6. Stöppler MC. Flu Vaccine (Influenza Immunization or Flu shot). MedicineNet [online]. Reviewed 18/09/2018. Accessed 19/11/2018. Available at:

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Abbott Place, 219 Golf Club Terrace,
Constantia Kloof, 1709
Tel No.: 011 858 2000

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Elizabeth Gunther – Surfing the waves of diabetes

Elizabeth Gunther talks about living with Type 1 diabetes, her kombucha business, Tea of Life, and her love for surfing and her dogs.

Elizabeth Gunther (35) lives in Muizenberg, Cape Town with a house mate and her ‘two incredible dogs’.

Living her best life

Currently, my life consists of building my business, Tea of Life; walking my dogs; surfing; and managing my Type 1 diabetes. I am single and don’t want any children as I would not know where to find the time!

I do, however, spend a lot of time with my friends and family who are extremely supportive of my chronic illness. Though, it has been said that I was friendlier before having diabetes.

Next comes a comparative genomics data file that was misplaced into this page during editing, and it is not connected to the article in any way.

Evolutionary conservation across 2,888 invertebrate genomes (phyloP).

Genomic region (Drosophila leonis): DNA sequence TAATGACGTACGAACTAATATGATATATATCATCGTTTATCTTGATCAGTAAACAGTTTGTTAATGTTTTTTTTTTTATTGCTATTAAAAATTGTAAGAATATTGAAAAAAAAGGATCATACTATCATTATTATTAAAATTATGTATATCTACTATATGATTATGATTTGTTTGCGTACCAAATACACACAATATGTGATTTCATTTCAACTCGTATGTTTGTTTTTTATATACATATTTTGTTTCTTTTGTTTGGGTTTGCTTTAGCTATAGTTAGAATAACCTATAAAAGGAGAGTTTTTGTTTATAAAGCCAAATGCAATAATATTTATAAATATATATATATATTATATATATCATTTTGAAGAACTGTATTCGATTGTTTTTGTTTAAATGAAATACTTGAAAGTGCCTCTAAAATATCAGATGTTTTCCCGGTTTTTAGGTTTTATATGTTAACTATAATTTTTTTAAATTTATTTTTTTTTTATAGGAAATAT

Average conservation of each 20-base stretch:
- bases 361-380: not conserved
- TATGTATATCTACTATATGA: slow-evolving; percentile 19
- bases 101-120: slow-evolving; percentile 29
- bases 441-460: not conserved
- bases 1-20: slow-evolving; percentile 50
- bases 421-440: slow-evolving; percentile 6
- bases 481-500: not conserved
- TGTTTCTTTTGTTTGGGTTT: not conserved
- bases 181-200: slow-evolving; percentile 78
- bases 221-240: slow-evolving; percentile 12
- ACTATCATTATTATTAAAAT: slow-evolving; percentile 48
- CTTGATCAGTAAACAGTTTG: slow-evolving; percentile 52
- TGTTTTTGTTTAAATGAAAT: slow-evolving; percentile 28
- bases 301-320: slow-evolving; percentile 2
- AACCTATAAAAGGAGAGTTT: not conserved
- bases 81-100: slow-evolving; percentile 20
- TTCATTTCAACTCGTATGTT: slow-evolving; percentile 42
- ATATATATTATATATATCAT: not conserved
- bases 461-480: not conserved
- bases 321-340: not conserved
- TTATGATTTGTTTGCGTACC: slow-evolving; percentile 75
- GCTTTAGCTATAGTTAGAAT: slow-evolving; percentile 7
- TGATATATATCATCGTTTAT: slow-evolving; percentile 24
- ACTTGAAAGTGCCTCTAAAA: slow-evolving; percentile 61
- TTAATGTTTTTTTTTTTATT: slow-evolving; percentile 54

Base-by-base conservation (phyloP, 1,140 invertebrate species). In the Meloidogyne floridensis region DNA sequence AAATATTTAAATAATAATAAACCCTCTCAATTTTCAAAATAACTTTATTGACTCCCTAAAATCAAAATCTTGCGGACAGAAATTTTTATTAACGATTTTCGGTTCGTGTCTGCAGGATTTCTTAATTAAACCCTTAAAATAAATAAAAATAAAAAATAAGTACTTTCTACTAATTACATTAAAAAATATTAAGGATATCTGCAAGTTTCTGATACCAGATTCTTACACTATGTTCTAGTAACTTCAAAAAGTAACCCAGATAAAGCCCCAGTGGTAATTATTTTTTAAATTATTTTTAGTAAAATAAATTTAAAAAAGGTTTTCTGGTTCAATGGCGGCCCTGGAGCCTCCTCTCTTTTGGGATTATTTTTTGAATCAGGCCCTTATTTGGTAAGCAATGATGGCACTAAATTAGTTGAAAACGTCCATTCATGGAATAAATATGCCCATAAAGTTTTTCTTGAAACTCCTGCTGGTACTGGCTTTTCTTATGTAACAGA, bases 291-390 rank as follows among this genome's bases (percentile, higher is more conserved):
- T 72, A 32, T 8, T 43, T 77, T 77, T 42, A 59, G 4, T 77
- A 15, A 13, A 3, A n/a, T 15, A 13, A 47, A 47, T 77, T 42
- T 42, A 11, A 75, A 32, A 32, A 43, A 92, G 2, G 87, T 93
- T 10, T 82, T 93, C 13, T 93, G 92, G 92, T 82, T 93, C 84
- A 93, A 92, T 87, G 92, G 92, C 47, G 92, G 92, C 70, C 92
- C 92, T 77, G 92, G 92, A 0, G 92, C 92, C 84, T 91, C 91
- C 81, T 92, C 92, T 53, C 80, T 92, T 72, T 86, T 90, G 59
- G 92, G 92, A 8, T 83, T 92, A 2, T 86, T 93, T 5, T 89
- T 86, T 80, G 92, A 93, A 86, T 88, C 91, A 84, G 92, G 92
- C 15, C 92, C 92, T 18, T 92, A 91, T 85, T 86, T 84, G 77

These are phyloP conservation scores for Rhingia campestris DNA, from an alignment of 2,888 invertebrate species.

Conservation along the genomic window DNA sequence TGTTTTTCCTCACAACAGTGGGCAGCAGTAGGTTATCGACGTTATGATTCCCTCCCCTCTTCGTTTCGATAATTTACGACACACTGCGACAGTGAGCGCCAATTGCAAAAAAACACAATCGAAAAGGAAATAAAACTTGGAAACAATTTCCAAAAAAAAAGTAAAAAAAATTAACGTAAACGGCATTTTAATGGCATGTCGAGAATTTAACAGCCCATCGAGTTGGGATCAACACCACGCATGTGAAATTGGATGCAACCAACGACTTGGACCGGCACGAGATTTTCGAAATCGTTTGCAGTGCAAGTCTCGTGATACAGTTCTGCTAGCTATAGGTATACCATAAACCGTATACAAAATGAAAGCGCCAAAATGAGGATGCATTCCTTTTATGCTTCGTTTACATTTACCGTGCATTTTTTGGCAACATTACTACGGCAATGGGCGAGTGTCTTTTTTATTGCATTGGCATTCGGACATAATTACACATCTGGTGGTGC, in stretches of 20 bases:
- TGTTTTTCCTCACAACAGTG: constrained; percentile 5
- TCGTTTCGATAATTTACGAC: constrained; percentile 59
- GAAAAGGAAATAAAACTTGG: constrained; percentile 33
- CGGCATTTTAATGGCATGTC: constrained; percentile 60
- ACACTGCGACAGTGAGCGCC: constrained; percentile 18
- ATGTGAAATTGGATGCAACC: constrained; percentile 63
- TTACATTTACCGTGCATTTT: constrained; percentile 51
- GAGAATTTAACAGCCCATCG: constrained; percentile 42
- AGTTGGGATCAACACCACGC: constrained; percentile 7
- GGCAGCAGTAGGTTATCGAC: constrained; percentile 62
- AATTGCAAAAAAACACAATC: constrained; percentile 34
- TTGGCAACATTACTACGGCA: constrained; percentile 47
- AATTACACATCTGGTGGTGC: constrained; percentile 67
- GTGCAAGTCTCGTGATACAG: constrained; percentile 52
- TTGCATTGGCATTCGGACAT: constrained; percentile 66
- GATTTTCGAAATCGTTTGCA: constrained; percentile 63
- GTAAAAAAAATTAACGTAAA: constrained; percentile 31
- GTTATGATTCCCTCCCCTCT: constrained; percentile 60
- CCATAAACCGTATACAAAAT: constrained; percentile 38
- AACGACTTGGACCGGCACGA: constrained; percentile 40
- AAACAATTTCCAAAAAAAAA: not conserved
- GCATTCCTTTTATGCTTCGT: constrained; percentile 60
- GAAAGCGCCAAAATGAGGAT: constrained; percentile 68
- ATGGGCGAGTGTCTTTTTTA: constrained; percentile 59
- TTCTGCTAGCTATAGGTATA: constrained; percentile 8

When I surf, I mostly go with a friend in case I experience a low episode. My housemate is also very empathetic and cares about whether I make the correct food choices.


At the age of 21, I was diagnosed with Type 1 diabetes. It was about a year after I worked on a cruise line as a beauty therapist. Two years before that I was involved in a car accident. To this day, I am not sure why I got it. No one in my family has had diabetes.

Family feasting